[pure nonsense – Unfortunately there are examples where innocent people have been wrongfully executed after new evidence came to light at a later date. – and it would help if you had an example or two.]

    The supporters of the death sentence discuss about [REFER TO] the financial burdens the nation carries for the life of a criminal imprisoned - water, food, shelter, clothes and etcetera. The expenses are paid by everyone's tax and the supporters believe the idea of this is ludicrous [THIS IS UNJUST]. The fact everyone is paying for a criminal is seemingly very ridiculous and irritating. [you are repeating yourself – and the adjectives you are using are inappropriate] However, putting a person to death, with all the legal challenges and court battles, is far more expensive than housing a prisoner for the rest of his/her life.

    As I conclude, I oppose capital punishment towards the criminals [why include this expression???]. Everybody is given a life equally and they should be given deaths equally too, according to their personal decisions [What? Do you even know what you are saying here? It sounds as if you are advocating suicide rather than objecting to the death penalty].

    The bereavement of any deaths, whether the human is sinful or sinless, is equally tragic. It is imperative for the remaining nations that perform the capital punishment to abolish it for a further step towards the advancement of human rights and future generations.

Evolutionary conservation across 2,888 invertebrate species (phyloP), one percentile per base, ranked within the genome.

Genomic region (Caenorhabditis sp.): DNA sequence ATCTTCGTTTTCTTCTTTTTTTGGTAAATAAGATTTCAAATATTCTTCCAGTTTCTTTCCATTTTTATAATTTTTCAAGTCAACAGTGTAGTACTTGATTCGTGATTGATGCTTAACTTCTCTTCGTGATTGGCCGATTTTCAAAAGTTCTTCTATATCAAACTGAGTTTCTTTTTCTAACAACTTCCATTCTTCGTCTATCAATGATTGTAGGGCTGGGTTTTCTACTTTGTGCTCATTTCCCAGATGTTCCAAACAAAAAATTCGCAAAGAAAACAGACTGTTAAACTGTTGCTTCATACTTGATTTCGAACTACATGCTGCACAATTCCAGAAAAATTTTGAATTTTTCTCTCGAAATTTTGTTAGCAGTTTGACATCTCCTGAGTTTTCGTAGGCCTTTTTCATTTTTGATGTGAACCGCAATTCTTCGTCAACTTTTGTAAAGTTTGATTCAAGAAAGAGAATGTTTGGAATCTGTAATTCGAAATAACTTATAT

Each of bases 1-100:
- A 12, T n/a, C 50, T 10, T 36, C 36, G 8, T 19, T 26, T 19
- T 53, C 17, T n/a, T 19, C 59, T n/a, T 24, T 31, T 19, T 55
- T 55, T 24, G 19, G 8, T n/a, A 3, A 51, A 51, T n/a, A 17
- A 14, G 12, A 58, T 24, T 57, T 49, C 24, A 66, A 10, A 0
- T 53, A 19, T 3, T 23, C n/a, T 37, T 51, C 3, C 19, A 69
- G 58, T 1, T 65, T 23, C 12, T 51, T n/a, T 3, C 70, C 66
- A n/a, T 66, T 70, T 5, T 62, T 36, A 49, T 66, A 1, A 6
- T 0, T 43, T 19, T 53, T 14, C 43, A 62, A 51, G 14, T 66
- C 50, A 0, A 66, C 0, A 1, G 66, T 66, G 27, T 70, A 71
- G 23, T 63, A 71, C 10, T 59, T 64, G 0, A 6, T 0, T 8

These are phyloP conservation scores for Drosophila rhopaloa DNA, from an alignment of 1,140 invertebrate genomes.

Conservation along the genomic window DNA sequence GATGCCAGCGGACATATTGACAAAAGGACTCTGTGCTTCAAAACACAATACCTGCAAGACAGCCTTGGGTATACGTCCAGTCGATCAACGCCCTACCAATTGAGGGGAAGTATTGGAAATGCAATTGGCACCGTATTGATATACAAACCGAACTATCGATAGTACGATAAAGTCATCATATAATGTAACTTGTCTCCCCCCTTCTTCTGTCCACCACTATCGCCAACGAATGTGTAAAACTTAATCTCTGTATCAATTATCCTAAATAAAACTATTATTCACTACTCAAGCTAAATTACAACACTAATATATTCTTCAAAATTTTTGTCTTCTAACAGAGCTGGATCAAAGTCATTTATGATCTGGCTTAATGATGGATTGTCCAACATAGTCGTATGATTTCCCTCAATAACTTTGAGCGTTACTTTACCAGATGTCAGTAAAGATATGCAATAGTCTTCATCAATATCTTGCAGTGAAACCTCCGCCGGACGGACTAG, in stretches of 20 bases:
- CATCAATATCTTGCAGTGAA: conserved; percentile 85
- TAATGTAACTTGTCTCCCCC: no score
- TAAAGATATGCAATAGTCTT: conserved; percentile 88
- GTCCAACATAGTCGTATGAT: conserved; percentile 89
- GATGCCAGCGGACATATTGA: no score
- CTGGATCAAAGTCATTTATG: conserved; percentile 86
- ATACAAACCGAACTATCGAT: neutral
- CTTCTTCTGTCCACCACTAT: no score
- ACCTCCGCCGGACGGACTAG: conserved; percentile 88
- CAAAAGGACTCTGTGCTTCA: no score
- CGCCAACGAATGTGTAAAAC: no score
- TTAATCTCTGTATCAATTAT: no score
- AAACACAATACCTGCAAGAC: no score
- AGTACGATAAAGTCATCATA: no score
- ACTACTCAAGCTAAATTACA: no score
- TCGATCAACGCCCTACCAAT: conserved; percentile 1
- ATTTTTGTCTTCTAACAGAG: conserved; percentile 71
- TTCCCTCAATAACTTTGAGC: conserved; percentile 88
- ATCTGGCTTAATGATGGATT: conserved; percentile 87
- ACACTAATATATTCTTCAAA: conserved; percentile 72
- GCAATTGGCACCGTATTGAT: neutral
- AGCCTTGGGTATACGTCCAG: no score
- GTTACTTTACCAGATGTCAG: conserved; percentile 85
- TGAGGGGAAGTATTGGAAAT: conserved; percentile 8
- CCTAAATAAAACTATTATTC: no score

[Oh dear, you express yourself in such a convoluted manner than anyone reading this is likely to welcome the electric chair as a means of escape]

    Essays are supposed to be balanced arguments – supported by hard evidence or facts rather than just the writer’s personal opinion. I’m guessing you have done your best here but your written English isn’t up to scratch. I would advise getting a Thesaurus and trying to write in a more simple, straightforward style.

    H

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    WOWW, firstly, thanks so much for reading my terrible essay
    I actually feel i needed someone like you to point out my mistakes
    I'm a year 11 highschool student in Australia and apparently my english teacher wasn't very criticising!

    Anyway thank you again, I clearly need help in English.